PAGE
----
The Necklace

Being a mother of two boys, I often think about the qualities I want to see develop in them as they grow up. I do a lot of teaching and modeling based on these certain qualities as probably all parents do.

For example, I choose curiosity over knowledge. I choose perseverance over talent. Faith over intelligence. Kindness over strength. Compassion over wealth or power.

It’s hard being the mother of boys and having these qualities as my priorities. Almost everything in our world tells boys and men that they should be strong. They should be intelligent and powerful. If not, they are weak. They are lesser somehow. There is a lot of bad media out there for girls. But there is a lot of uplifting, empowering media for girls too. There is a movement of sorts and it is getting a lot of attention. Little boys don’t have this. They are inundated with superheroes and power and strength. And there is no movement that tells them it is ok to be kind and compassionate too. Men are portrayed as strong or dumb. That is pretty much it.

But I try to teach them even at 4 and 2 years old that kindness, compassion, faith, and all of these qualities will make them stronger men in the long run. Look at Jesus, after all. He may have been considered weak in the sense that he refused to fight physically. He offered kindness and compassion to all he encountered. He turned the world upside down. That’s what I’d like to do for my sons too.

What is a strong man, really? I’d argue it is not the one who exerts his power at every chance. It’s not the one to which everything comes easily.

I do think it’s possible to have both. Just look at my boys’ father. He has curiosity and knowledge. Perseverance and talent. Faith and intelligence. Kindness and strength. But still I would say as I interact with my sons each day, I hope to see the former in each pair.

All this is just a preface to the fact that my son made me a necklace today. He actually made quite a few necklaces.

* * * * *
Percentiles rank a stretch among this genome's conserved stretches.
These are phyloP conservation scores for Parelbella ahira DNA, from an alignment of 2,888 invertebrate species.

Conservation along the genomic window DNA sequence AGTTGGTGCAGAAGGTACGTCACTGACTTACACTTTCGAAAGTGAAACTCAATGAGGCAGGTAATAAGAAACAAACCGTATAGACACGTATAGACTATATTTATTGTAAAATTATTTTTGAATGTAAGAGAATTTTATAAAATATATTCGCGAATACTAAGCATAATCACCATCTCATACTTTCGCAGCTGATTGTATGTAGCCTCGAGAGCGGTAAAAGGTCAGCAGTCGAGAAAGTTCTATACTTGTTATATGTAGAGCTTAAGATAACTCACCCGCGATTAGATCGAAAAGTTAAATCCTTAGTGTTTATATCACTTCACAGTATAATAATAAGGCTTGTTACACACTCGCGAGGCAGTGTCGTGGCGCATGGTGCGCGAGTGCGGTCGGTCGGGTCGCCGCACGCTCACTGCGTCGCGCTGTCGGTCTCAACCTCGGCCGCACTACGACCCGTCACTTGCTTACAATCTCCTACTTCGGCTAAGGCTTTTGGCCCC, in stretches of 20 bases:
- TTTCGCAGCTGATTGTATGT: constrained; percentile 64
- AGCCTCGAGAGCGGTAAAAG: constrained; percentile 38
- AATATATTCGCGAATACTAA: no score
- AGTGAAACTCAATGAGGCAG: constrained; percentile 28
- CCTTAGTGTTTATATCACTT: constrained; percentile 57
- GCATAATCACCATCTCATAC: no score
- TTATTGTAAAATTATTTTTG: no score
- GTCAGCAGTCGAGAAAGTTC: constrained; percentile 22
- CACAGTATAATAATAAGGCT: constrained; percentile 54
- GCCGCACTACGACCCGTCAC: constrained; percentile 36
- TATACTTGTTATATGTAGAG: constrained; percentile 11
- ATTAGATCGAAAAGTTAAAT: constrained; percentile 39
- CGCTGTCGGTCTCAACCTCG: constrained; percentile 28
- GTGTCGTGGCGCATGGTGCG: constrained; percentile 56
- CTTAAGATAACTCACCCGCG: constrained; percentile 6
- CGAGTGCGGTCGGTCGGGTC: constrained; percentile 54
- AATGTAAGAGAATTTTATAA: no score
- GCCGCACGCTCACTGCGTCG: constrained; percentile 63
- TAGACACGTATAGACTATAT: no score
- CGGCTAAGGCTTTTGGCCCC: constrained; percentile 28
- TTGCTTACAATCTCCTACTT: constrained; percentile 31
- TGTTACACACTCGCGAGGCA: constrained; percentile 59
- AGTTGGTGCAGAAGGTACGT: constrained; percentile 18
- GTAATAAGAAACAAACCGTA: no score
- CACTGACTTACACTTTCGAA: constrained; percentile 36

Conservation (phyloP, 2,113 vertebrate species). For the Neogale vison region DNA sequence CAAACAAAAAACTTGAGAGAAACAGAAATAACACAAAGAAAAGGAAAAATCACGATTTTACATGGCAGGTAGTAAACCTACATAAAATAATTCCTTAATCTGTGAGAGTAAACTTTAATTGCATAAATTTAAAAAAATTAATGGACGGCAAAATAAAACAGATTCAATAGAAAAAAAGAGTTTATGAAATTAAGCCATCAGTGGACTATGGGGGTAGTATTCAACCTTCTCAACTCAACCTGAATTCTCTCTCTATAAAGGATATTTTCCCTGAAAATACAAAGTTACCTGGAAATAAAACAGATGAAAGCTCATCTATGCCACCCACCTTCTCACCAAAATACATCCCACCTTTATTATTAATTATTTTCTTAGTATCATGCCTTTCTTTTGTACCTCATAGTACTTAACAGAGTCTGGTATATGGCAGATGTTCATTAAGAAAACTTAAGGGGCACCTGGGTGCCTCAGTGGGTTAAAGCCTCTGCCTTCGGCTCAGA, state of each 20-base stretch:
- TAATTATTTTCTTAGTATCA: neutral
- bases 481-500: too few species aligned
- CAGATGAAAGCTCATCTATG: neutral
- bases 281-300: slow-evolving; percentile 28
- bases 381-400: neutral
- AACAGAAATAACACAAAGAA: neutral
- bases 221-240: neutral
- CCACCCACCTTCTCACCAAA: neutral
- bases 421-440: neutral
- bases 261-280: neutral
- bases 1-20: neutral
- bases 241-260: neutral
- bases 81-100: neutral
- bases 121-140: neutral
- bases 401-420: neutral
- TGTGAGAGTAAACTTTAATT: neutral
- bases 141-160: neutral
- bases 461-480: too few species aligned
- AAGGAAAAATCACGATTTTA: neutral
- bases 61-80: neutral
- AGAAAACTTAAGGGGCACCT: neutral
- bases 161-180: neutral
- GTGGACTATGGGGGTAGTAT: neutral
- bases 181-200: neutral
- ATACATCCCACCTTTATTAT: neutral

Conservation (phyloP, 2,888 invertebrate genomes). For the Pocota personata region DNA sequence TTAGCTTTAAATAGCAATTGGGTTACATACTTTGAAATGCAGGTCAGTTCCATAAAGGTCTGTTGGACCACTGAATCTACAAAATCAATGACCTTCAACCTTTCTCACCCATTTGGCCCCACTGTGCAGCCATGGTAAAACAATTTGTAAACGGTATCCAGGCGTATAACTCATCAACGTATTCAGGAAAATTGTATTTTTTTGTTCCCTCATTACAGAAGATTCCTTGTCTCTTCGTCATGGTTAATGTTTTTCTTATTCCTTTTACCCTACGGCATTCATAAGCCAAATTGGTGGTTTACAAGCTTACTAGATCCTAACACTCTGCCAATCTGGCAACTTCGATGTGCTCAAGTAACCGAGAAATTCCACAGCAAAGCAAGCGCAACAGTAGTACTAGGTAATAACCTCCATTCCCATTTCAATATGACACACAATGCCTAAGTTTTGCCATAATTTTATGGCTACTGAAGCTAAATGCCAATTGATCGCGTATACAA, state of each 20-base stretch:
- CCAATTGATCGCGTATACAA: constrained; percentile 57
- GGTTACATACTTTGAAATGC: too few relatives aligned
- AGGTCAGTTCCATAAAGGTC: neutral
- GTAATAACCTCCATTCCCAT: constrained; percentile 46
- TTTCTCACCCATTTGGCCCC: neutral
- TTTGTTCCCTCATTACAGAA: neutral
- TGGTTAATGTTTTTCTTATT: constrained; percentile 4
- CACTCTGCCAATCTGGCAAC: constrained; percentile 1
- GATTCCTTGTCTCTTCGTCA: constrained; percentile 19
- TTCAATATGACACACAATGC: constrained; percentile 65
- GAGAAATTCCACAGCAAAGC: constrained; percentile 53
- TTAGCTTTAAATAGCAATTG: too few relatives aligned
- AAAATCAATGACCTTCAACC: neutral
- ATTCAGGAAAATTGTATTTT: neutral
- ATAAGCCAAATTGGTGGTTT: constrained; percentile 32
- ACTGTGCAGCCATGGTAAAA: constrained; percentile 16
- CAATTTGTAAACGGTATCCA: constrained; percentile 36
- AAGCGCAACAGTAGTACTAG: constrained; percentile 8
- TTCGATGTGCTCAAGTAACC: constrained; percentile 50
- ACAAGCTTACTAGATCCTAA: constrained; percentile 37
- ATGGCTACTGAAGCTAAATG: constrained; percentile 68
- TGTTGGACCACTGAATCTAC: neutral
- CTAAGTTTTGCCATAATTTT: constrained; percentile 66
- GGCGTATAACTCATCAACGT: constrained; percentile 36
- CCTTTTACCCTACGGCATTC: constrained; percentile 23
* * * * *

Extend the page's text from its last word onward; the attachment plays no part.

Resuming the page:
Yesterday at his art class, the teacher had a bunch of beads laying out with string so the kids could practice those fine motor skills and have a fun keepsake to take home. Elias loved his necklace. However, during quiet time, he proceeded to take all of the beads back off and completely unravel/fray the string. He didn’t quite understand why we couldn’t put them back on.

Today while Elias was at school, I went to the store to buy some appropriate string. While we were there, I decided to purchase some beads as well since he loved the activity and I am always looking for rainy day fun.

When I picked him up from school, I told him that I had bought the string and the beads and that he could make his necklace when we got home. The only thing I said was that he could make necklaces for other people too if he wanted. I think I suggested Ama and Nana and said he could even give them to friends if he wanted. I didn’t coach him any more than that.

When it was time for necklaces making, Elias excitedly sat down, chose his beads and his string, and announced that he was going to make a necklace for his Ama. He carefully chose each bead, and made me try it on to make sure it could fit. When it was finished, he rushed in to choose more beads. This time he announced he would make one for great-grandma. He made a special pattern of stars for her.

P1220045 P1220047

Next, he choose the bowl of beads with letters on them and told me he was going to make a necklace for me. At first he looked through the beads and said he would make me a pattern too. Then he looked around some more and picked just two beads. I thought he had gotten tired of the activity and I was getting the short end of the stick for being the last necklace created. However, he strung those two beads, held it up to me and said, “Here Mommy! E for Elias and S for Simon!”

P1220052 P1220051

This just touched my heart so much. Not only did he create a gift for me, but he created one with meaning. A gift from his heart. It tells me that despite all of the things I do wrong as a mother, some good is getting through too. I’m not sure why this necklace illustrates this so strongly for me. It just does. I am going to treasure it for…well probably forever. And if you see me sporting a piece of string with two beads, now you’ll know why.

This entry was posted in Kids. Bookmark the permalink.

Leave a Reply

Your email address will not be published. Required fields are marked *